For an agricultural activity to be counted as sustainable agriculture, it should satisfy three pre-conditions: it should not upset the natural environment, while at the same time it should be something that a farmer can afford to do and it should meet society's needs. So it should be economically viable, socially responsible and ecologically sound.
To familiarize yourself with the basic issues about sustainable agriculture and for a good resource base on the subject, visit this link. This is a project by a university student and it is easy to read. It explains the concept of sustainable agriculture in simple terms.
Though we began farming 10,000 years ago, and we produce enough to feed the world, yet there are people who cannot afford to buy food and go hungry. The rate of population is growing at an alarming rate and most of this growth is in the third world or developing countries where traditional methods of agriculture are used. In these countries, many people go hungry.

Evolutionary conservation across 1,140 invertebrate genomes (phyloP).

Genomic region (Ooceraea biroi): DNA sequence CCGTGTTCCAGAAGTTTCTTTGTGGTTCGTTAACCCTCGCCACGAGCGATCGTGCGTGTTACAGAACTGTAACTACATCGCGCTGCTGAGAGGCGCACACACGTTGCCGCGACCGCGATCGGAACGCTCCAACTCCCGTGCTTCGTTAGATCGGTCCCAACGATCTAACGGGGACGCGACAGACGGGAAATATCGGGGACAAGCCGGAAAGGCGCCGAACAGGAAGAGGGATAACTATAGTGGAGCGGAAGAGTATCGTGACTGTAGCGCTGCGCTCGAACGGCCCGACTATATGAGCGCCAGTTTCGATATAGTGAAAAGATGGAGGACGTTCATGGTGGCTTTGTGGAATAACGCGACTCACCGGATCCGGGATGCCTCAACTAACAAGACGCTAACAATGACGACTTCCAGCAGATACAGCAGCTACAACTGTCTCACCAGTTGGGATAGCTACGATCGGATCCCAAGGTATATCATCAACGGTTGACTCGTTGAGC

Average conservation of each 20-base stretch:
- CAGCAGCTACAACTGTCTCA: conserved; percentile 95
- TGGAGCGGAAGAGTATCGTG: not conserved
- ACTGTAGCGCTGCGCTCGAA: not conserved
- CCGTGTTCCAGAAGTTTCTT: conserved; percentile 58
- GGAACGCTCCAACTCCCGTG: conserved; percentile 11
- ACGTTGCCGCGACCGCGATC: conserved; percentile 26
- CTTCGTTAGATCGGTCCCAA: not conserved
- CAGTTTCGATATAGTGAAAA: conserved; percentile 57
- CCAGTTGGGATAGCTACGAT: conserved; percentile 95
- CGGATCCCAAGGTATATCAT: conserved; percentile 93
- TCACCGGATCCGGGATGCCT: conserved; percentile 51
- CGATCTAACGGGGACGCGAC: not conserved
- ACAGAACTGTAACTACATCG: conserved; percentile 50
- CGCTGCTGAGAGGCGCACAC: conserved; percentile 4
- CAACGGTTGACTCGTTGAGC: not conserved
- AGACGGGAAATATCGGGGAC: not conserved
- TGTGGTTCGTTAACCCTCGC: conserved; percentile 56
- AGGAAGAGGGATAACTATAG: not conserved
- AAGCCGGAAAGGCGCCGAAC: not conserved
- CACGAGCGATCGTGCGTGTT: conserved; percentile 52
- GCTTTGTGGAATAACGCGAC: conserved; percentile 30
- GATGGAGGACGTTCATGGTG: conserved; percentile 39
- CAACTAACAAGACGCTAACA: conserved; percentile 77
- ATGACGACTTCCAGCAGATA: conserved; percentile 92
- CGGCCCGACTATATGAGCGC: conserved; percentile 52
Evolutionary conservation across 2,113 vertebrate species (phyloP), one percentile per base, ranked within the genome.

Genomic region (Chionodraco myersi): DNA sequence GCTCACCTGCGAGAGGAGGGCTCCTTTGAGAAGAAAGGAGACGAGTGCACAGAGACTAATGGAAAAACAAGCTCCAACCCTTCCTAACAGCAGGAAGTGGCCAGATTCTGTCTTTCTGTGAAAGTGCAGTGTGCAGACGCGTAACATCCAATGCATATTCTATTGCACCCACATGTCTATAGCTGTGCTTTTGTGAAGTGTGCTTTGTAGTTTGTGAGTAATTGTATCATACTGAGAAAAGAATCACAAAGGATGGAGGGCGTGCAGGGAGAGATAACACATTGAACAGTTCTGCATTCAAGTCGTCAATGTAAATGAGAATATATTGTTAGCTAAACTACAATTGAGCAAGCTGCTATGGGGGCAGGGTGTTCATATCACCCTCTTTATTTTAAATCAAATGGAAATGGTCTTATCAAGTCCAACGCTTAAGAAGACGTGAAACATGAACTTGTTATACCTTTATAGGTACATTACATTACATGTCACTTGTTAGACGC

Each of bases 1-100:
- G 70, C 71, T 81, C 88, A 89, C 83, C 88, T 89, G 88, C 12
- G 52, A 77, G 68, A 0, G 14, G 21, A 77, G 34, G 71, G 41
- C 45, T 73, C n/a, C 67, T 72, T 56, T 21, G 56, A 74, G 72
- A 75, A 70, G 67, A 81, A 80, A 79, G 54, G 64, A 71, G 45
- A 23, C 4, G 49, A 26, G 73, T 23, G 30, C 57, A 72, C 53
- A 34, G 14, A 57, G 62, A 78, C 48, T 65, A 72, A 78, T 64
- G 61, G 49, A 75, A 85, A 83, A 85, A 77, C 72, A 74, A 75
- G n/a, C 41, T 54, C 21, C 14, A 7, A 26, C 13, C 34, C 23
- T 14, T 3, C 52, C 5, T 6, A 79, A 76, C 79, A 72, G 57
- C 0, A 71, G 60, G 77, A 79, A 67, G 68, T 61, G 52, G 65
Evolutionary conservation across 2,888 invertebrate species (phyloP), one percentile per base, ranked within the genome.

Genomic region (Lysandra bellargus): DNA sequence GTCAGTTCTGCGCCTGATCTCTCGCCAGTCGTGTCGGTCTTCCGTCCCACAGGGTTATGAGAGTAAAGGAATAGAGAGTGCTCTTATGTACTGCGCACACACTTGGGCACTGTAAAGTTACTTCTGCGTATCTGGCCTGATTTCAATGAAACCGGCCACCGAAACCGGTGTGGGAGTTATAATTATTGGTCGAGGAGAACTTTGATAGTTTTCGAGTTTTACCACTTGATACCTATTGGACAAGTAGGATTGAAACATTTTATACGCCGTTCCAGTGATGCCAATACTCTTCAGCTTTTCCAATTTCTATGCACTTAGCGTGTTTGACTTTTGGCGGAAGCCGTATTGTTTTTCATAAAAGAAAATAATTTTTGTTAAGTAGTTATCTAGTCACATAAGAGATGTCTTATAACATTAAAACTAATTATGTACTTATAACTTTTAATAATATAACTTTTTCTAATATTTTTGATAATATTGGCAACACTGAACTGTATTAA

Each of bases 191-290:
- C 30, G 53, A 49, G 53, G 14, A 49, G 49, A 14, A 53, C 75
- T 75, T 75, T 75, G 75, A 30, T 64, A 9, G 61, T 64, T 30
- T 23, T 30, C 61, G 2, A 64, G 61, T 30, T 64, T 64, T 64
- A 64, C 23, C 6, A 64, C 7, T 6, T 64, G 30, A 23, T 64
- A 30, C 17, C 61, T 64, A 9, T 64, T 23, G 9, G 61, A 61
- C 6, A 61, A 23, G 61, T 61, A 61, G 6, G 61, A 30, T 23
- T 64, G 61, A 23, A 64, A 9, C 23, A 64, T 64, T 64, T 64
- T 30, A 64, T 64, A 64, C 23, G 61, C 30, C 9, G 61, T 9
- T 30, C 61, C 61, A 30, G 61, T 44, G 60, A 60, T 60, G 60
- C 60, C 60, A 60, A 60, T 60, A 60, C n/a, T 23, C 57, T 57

In this article, the author talks about the need for sustainable agriculture for people who cannot afford very high technology methods of farming. There are different examples on how sustainable agriculture practices have doubled the yield of crops and in some cases, it has actually led to re-migration to the rural areas!
One of the ways in which we can increase the productivity of soil and also get good yield is crop rotation. This article is a good introduction to crop rotation and how it is used to improve or maintain soil fertility, reduce erosion, reduce the build-up of pests, spread the workload, reduce risk of weather damage, reduce reliance on agricultural chemicals, and increase net profits.
To get an idea of how crop rotation helps read this article. It is informative and gives you a good idea of the benefits of crop rotation. You also get a brief overview of the history of sustainable agriculture. From this article you can follow different links to know about related concepts such as Green Revolution and Organic farming.
Among different human activities that contribute to environmental damage, agriculture contributes 13%. Agricultural practices such as burning of biomass and deforestation and removal of native vegetation, widespread clearing of land and losses of organic carbon in vegetation and soils result in atmospheric increases of CO2.
For a brief overview of the harmful effects of traditional methods of farming, this page is a good reference. Visit this site to understand how agriculture can also harm the environment if we do not adapt sustainable methods of farming.